How to Make a Toilet Flush Better in Your Apartment

There are few things as annoying as an apartment toilet with a weak flush. Adjusting the water level in your toilet can help address the problem. By tweaking the float in the tank, you can control how much water fills up in the toilet bowl. 

Each toilet comes with instructions on adjusting the float, which will vary depending on the brand of your toilet. Be careful while adjusting the float, as damaging the valves or connecting rods can cause water to start leaking. If you are fortunate, adjusting the flapper will restore the flushing problem to normal. Otherwise, you may need to contact a plumber to diagnose a more complex issue.

Fortunately, you can address this problem by trying a few simple techniques that will improve the performance of your toilet. Let's look at the strategies you can use to make a toilet flush better in your apartment.

1. Try a vinegar flush

Over time, calcium and other minerals can develop in your toilet and interfere with the flushing power. Calcium deposits are caused by hard water flowing through your toilet system and will eventually cause scale to build up in your toilet tank and inside your pipes. 

A large build-up of scale can cause cloudy water and issues with your flushing power. Vinegar is highly acidic, making it an excellent choice for removing calcium and scale from your toilet system. Open the top of your toilet tank and pour about a litre of vinegar inside. 

If you have a fill-hose on your toilet, move it out the way to prevent the vinegar from getting inside. Now, you can allow the vinegar to sit in your tank for 2 hours or more to break down the scale. 

2. Use dish soap to lubricate blockages

Dish soap is a surprisingly effective way to deal with poor performance from your toilet. Dish soap will dislodge any clogs that are preventing your system from operating at full capacity. 

Start by pouring half a cup of dish soap into the toilet bowl and let it sit for 30 minutes. After letting the soap work its way into the pipes, pour some hot water into the bowl to push the soap down even further. You can turn off the water supply for your toilet before adding the soap to ensure you have enough room to flush with hot water. 

Combining hot water and soap helps break down any particles that may be causing blockages in your system. Using dish soap is one of the easiest methods for people learning how to make a toilet flush better.

3. Use bleach

Bleach is a potent and dangerous chemical that can quickly clear any blockages from your toilet. Before pouring the bleach into the toilet, turn off the water supply. After pouring the bleach in, let it sit for 30 to 45 minutes which will let the bleach work its way through the toilet system.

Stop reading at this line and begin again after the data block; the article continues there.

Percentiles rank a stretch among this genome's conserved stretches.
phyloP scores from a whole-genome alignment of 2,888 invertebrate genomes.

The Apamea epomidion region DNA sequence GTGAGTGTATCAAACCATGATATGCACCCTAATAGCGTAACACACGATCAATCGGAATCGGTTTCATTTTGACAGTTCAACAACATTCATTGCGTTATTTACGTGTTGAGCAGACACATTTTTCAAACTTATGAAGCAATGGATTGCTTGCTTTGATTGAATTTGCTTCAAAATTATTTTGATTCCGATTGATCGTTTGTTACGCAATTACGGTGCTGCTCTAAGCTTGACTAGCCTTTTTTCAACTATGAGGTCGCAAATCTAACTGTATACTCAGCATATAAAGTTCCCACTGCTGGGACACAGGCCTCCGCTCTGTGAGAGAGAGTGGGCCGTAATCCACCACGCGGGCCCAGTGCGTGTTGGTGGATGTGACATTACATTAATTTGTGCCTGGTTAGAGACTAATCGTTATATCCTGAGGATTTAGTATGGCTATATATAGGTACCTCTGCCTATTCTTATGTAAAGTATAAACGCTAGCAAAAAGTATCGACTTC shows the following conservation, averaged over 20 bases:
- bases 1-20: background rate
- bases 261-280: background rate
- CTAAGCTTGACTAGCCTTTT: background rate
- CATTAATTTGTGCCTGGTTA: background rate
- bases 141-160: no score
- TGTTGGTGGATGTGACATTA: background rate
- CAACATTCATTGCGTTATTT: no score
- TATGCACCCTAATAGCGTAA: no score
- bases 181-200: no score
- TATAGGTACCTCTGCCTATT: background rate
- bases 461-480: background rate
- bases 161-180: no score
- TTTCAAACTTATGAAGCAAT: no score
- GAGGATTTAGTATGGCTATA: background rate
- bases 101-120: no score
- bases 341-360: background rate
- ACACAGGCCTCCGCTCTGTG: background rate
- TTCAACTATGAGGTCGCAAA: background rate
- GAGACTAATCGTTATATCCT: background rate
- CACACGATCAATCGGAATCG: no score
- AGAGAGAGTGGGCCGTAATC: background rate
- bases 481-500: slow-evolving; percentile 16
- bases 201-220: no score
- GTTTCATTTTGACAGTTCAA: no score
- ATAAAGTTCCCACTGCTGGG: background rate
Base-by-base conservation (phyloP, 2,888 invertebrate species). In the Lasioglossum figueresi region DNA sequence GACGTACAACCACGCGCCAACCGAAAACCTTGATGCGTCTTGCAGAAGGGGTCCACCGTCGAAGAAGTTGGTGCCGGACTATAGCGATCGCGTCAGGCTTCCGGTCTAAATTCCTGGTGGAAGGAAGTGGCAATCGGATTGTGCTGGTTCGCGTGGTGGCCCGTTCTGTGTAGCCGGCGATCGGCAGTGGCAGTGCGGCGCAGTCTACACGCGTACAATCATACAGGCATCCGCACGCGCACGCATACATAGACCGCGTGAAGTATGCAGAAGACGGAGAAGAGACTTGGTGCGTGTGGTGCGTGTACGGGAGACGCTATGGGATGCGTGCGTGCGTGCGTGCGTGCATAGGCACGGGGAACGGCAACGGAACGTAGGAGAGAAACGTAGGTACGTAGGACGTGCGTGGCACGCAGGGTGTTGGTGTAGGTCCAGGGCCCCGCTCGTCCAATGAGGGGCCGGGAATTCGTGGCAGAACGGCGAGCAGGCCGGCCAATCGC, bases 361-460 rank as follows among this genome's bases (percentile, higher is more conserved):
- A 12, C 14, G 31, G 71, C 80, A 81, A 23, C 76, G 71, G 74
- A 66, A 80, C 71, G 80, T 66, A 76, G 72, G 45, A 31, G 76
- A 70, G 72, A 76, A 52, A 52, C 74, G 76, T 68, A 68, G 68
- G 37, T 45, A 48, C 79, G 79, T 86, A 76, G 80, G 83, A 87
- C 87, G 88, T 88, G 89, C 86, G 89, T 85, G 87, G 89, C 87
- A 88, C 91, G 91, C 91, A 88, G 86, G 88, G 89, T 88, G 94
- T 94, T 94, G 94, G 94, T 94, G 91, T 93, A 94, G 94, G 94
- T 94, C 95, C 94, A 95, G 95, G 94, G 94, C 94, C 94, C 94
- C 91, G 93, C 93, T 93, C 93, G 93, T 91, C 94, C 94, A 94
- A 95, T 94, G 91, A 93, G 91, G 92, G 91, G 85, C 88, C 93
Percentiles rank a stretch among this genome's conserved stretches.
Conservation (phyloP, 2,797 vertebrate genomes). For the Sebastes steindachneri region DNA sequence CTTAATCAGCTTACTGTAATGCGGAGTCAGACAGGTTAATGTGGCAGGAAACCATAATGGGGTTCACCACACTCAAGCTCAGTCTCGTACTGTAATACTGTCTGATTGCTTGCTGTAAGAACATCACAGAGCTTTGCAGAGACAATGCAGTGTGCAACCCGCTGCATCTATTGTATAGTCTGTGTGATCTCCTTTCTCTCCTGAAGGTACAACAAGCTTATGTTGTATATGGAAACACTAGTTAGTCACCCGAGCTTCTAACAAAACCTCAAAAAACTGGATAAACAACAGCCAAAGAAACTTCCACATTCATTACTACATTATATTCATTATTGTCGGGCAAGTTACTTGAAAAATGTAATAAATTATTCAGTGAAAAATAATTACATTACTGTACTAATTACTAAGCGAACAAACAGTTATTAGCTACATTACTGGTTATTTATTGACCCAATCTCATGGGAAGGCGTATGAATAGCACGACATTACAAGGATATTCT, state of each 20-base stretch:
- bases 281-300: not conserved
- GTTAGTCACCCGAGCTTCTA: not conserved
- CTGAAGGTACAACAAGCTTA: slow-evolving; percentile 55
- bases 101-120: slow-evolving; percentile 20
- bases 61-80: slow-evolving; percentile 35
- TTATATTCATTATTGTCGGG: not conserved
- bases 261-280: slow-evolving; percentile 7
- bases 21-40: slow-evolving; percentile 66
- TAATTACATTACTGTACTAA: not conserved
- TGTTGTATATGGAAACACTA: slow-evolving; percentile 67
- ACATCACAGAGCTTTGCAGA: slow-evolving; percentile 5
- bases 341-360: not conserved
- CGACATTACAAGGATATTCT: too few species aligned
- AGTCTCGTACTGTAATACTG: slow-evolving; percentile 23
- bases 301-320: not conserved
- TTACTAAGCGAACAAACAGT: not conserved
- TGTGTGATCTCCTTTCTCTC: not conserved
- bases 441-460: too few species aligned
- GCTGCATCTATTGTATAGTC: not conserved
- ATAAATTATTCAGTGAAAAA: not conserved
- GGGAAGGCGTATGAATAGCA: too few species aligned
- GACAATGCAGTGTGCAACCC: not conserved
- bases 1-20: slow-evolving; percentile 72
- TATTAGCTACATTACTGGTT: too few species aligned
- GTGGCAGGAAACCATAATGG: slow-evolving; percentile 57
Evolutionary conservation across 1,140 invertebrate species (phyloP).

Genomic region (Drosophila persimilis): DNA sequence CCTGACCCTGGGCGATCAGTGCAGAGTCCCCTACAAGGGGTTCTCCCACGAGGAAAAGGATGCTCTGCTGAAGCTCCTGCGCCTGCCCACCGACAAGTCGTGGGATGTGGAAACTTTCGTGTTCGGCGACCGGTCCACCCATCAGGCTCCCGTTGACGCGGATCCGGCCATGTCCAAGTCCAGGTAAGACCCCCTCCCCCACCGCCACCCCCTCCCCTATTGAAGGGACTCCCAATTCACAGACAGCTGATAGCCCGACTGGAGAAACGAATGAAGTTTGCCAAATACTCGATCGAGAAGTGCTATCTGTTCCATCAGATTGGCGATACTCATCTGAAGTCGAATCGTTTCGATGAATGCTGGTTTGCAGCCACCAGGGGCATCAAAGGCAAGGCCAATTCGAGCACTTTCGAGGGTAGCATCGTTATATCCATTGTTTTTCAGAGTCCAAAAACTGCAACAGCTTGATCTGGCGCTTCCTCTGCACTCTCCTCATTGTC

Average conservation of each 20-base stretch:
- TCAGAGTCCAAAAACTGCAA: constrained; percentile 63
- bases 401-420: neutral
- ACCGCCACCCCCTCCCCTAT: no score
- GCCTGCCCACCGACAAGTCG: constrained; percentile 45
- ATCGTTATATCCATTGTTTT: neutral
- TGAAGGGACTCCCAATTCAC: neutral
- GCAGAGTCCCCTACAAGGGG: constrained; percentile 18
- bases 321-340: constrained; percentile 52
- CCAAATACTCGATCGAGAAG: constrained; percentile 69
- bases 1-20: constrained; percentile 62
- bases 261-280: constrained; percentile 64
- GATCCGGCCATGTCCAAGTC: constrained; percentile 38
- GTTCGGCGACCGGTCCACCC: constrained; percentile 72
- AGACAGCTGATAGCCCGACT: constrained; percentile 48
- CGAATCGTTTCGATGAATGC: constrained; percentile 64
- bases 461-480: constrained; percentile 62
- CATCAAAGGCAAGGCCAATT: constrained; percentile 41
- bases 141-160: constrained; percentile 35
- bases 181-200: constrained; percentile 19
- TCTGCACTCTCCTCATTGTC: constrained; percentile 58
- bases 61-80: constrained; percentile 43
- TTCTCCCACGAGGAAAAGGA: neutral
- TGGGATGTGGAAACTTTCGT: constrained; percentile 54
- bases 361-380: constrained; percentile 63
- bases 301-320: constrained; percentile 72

Bleach releases toxic fumes, so avoid adding too much and leave the bathroom door open while the bleach is sitting. Turn the water back on and wait 5 or 10 minutes to allow the bowl to fill up with water. After you flush your toilet a few times, you should notice some extra power from the bleach eating away at blockages.

4. Check the handle and chain connection

If you notice a weak response when you press down on the flush handle, you may have an issue with the handle and chain connection. This connection is responsible for lifting the flapper, which releases the water from the toilet tank. 

If the chain is the wrong length or if the connection has become compromised, you may notice issues when flushing your toilet. Double-check that both ends of the chain are connected to the handle and the flapper. When you press down on the handle, the flapper should fully open and close tightly when the handle is released.

5. Check the flapper

If the connection between the handle and flapper seems fine, you may need to adjust the flapper seal. The flapper is responsible for controlling differences in pressure which helps your toilet flush efficiently. Try adjusting the flapper to ensure a complete seal is formed when the flapper is in the closed position. 

If your flapper is worn out, you may notice water leaking from the tank into the toilet bowl. Playing with the chain length will help you give the flapper more or less slack and find the best position to maintain a seal.

6. Check the siphon jets

Siphon jets are the holes around the rim of your toilet that increase water pressure when you flush your toilet. The siphon jets prevent the scent of sewer gasses from entering your bathroom. Creating a partial vacuum that helps suck all the waste out of your toilet when you flush. 

Over time, these jets can become clogged, which causes water pressure to decrease, resulting in a weaker flush. Toilet snakes or an old clothes hanger are great tools for clearing debris from the siphon jets. After removing any blockages, you should notice an increase in flushing power.

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